Hello World

This article discusses the C# sample application included with the Leap SDK. After reading this article, you should be ready to access Leap hand tracking data from your own C# applications.

In the Leap SDK folder, you can find the following files used for this article:

  • LeapSDK/samples/Sample.cs — C# sample application
  • Windows:
    • LeapSDK/lib/LeapCSharp.NET3.5.dll — Leap C# library for .NET 3.5
    • LeapSDK/lib/LeapCSharp.NET4.0.dll — Leap C# library for .NET 4.0
    • LeapSDK/lib/x86/LeapCSharp.dll — 32-bit Leap C# library for Windows
    • LeapSDK/lib/x64/LeapCSharp.dll — 64-bit Leap C# library for Windows
    • LeapSDK/lib/x86/Leap.dll — 32-bit Leap library for Windows
    • LeapSDK/lib/x64/Leap.dll — 64-bit Leap library for Windows
  • Mac (Mono):
    • LeapSDK/lib/LeapCSharp.NET3.5.dll — Leap C# library for .NET 3.5
    • LeapSDK/lib/LeapCSharp.NET4.0.dll — Leap C# library for .NET 4.0
    • LeapSDK/lib/libLeapCSharp.dylib — Leap C# library for Mac
    • LeapSDK/lib/libLeap.dylib — Leap library for Mac

Overview

In a nutshell, the Leap Motion tracking device detects and tracks hands and fingers placed within its field of view. The Leap captures this data one frame at a time. Your applications can use the Leap API to access this data.

The sample application demonstrates how to use the Leap API to listen for frame events dispatched by the Leap and how to access the hand and finger data in each frame. The application is a small command-line program that prints information about detected hands and fingers to standard output. The application is contained in a single file, Sample.cs.

The sample application uses most of the key classes in the Leap API, including:

  • Controller — the interface between the Leap and your application
  • Listener — used to handle events dispatched by the Leap
  • Frame — contains a set of hand and finger tracking data
  • Hand — contains tracking data for a detected hand
  • Finger — contains tracking data for a detected finger
  • Vector — represents a 3D position or directional vector
  • Gesture — represents a recognized gesture.

Creating a Controller object

The Controller class provides the main interface between the Leap and your application. When you create a Controller object, it connects to the Leap Motion software running on the computer and makes hand tracking data available through Frame objects. You can access these Frame objects by instantiating a Controller object and calling the Controller.Frame method.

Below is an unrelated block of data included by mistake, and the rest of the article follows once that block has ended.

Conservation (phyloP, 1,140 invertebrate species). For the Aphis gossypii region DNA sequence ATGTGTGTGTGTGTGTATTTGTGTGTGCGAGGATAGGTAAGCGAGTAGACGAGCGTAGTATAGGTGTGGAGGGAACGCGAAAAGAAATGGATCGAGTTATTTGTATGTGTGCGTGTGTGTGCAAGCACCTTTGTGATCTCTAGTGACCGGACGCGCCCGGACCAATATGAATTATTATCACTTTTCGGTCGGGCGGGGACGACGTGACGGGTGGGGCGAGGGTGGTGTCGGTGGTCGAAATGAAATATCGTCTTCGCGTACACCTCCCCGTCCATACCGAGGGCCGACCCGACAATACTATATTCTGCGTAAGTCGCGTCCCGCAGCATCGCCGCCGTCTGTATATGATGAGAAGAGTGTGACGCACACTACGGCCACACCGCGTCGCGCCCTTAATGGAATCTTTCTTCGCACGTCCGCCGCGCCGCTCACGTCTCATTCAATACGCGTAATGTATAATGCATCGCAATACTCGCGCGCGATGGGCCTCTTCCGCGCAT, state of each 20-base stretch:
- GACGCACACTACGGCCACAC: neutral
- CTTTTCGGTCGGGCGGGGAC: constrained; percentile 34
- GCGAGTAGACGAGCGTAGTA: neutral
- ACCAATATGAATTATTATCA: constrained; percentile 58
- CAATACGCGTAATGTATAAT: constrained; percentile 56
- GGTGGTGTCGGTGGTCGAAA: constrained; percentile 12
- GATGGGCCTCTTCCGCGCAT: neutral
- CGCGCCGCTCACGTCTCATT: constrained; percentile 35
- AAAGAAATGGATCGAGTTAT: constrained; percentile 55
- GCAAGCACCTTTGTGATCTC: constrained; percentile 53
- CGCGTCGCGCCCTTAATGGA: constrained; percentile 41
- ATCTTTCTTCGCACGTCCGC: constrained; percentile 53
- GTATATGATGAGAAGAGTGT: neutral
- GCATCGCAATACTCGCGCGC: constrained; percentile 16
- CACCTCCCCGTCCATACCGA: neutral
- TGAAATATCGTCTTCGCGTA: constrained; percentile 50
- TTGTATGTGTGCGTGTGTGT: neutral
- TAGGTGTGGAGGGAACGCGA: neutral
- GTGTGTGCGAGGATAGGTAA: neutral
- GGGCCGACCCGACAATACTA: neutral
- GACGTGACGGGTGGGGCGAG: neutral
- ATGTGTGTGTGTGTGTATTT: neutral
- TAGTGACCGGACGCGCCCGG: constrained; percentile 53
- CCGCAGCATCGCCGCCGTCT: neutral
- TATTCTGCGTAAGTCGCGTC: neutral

If your application has a natural update loop or frame rate, then you can call Controller.Frame as part of this update. Otherwise, you can add a listener to the controller object. The controller object invokes the callback methods defined in your Listener subclass whenever a new frame of tracking data is available (and also for a few other Leap events).

The sample application creates a Controller object in the Sample class’s Main method and adds an instance of a Listener subclass to the Controller with the Controller.AddListener method:

class Sample
{
    public static void Main()
    {
        // Create a sample listener and controller
        SampleListener listener = new SampleListener();
        Controller controller = new Controller();

        // Have the sample listener receive events from the controller
        controller.AddListener(listener);

        // Keep this process running until Enter is pressed
        Console.WriteLine("Press Enter to quit...");
        Console.ReadLine();

        // Remove the sample listener when done
        controller.RemoveListener(listener);
        controller.Dispose();
    }
}

The application then runs until you press the Enter key. In the meantime, the controller calls the appropriate listener callback methods when events occur. Before running the program, though, you must create your own subclass of the Listener class.

Subclassing the Listener class